Tchaikovsky has conducted a fascinating thought experiment in ‘Children of Time’ – what if spiders evolved rapidly and became the dominant species on a world bereft of humans? This is the first in a trilogy of books that takes place in the distant future. Humanity is on the brink of destroying our once hospitable planet, and so have reached out to the stars to terraform new worlds in case things continue to go south here at home. Never content to leave well enough alone, humanity decides to take the terraforming expedition one step further and conduct a controlled scientific experiment on a new world. A virus that causes rapid evolution is engineered and let loose, along with a cargo-load full of apes. However, just as the experiment is set to begin, all hell breaks loose back on earth and the mission is compromised. The ape payload burns up on entry to the virgin lush green planet… but the virus survives.
What follows is a regular check-in on the dominant species that best adapts to the virus and rises to prominence on this new world – the arachnids. We, the reader, are treated to an ongoing case study of the spider’s evolutionary progress covering thousands of years. There are epic ant colony battles, scientific discoveries, religion, gender divides, inequality… it is a great examination of how societies can develop (in this case, it’s a matriarchy!).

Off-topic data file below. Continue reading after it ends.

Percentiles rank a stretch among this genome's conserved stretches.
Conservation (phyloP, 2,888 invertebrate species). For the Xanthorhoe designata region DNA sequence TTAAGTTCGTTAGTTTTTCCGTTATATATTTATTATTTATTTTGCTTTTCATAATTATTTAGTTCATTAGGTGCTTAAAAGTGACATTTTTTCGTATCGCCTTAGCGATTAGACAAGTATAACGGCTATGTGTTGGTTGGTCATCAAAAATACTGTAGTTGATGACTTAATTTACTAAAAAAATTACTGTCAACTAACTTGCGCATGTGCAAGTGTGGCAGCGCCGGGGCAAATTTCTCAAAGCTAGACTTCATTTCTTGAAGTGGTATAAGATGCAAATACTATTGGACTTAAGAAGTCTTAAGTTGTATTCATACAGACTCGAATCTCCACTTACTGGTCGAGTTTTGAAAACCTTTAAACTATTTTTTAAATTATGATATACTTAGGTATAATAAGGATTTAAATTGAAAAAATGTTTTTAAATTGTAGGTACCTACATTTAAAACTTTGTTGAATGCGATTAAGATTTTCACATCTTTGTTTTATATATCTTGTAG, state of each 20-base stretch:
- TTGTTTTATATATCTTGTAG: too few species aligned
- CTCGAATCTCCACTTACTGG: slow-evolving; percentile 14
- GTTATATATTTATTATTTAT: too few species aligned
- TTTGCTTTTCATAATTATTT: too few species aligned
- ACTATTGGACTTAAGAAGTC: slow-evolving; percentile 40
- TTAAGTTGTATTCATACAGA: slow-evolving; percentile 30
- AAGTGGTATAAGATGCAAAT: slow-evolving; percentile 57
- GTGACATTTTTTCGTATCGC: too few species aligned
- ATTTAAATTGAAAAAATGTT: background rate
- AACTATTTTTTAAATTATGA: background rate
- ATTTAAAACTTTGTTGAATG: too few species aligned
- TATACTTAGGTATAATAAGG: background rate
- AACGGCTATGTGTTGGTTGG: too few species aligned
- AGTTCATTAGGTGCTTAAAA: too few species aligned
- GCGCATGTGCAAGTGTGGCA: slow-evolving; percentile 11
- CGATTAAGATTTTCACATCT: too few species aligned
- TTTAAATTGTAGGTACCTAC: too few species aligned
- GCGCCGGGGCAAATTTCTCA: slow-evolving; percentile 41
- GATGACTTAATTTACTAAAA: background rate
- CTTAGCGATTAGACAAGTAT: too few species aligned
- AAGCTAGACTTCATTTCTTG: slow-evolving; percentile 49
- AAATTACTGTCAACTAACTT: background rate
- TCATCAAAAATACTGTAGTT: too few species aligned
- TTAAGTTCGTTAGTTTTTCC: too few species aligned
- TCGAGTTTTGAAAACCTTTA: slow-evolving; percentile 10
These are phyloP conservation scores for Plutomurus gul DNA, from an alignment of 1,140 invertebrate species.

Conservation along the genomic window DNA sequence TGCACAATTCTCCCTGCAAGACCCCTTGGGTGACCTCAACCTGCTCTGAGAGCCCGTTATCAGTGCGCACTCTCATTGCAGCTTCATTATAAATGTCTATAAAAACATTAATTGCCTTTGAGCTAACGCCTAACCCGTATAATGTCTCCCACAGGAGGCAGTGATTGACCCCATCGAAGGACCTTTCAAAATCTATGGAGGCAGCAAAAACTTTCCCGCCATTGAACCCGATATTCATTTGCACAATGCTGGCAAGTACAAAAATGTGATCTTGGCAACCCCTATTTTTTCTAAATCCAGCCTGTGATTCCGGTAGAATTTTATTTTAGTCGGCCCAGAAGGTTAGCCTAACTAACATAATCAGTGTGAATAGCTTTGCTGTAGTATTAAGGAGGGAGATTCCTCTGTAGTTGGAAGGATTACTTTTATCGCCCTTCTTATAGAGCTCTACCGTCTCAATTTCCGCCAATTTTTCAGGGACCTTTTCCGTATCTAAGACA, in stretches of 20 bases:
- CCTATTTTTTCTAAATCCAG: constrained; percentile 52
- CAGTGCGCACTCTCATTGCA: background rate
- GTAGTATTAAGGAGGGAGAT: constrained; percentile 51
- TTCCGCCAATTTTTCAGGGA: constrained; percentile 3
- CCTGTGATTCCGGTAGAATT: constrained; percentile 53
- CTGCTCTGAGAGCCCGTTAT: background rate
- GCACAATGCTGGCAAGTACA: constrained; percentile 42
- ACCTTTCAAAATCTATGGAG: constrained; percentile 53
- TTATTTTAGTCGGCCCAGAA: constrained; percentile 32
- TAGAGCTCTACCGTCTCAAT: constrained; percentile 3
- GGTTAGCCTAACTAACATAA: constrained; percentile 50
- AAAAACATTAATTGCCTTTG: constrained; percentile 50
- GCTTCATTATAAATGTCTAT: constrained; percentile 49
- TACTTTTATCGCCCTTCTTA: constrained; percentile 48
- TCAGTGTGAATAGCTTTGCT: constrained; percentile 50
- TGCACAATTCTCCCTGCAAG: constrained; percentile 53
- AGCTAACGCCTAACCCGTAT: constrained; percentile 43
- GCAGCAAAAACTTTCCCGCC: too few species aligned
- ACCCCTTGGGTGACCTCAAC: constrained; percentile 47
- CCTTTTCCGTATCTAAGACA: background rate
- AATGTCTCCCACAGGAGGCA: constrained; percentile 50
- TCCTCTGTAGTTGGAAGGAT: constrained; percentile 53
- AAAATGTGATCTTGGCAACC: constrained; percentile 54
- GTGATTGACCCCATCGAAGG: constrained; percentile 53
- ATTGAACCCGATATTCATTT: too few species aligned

Meanwhile, the last arc of humanity flees across space desperately seeking a new home. Eventually, the two races must collide but it takes a long…. loooonnngggg….. time for that to happen. Compared to the plight of the spiders, I found the story of the last surviving handful of humans to be a bit… tedious. It’s clear that Tchaikovsky had to come up with enough time for the spiders to fully evolve before they met with humanity, and had to tell humanity’s story so the reader is invested in their fate. A number of convenient plot devices are used to keep the two races apart until the right time for the story to progress. Interesting themes around class divide, artificial intelligence, and the burden of leadership are examined when the story swaps over to focus on the humans. Yet, try as I might, I just didn’t care. I wanted more space spiders, damnit!
Overall, I can only give this novel 3 mystical humming crystals out of 5, because compared to giant evolved feminist spiders, petty humans just ain’t that interesting.